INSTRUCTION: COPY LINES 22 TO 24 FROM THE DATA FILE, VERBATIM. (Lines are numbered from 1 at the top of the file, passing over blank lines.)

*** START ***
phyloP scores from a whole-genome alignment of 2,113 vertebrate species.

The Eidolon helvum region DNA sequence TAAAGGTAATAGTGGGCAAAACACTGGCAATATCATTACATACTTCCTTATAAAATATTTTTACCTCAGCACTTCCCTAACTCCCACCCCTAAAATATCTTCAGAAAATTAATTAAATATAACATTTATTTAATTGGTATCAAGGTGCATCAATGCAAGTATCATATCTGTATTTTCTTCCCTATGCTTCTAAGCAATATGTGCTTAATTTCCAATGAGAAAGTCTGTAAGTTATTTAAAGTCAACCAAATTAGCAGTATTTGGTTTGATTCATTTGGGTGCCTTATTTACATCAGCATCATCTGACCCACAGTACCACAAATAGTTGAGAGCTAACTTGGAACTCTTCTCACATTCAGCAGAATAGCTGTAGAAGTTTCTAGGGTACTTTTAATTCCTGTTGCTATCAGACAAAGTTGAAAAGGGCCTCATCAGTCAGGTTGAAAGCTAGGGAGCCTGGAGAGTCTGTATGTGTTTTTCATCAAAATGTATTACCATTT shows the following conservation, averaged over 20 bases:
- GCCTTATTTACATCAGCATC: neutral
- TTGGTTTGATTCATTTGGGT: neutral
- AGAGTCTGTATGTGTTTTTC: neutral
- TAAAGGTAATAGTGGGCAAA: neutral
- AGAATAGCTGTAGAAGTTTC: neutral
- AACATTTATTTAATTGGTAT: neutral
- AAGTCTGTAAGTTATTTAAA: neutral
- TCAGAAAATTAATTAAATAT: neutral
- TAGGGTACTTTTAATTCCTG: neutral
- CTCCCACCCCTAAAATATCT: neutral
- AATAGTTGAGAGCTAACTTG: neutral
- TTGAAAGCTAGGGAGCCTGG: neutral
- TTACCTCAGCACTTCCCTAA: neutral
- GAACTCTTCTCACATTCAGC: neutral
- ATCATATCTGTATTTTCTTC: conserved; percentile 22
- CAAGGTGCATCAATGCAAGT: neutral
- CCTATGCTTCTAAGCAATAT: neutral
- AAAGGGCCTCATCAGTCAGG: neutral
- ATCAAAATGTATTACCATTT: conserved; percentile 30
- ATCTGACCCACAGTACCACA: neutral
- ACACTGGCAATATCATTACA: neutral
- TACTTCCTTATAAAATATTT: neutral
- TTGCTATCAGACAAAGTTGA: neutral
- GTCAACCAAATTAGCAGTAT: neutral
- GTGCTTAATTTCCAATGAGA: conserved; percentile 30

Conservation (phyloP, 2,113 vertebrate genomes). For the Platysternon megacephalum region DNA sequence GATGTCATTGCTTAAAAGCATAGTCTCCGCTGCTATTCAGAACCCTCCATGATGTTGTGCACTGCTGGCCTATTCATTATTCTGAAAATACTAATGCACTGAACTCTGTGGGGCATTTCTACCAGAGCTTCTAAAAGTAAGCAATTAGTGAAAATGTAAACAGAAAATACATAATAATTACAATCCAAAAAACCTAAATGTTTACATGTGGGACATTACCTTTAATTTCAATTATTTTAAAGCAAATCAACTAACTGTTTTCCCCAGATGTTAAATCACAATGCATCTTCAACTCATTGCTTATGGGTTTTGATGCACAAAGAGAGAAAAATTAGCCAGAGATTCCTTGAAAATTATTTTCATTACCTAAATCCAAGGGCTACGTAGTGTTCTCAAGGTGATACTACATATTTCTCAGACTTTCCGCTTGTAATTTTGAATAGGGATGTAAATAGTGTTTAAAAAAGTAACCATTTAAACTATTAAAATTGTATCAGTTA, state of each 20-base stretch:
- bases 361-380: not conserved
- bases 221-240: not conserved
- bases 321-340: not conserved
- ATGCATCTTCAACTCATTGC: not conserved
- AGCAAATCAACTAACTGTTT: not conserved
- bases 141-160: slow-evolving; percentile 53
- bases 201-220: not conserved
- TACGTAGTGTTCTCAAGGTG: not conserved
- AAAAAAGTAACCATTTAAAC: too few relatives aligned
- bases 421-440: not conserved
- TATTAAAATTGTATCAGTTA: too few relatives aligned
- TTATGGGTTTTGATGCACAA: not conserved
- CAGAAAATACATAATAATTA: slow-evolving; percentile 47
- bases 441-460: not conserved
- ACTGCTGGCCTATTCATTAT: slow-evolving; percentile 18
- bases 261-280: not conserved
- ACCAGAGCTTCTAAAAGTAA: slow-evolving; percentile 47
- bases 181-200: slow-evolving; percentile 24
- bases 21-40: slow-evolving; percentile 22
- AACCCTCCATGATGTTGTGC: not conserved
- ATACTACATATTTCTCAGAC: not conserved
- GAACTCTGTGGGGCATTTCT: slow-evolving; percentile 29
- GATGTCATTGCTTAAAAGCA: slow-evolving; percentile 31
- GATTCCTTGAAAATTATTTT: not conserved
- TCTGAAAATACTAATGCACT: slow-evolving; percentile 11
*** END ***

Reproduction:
- ATCTGACCCACAGTACCACA: neutral
- ACACTGGCAATATCATTACA: neutral
- TACTTCCTTATAAAATATTT: neutral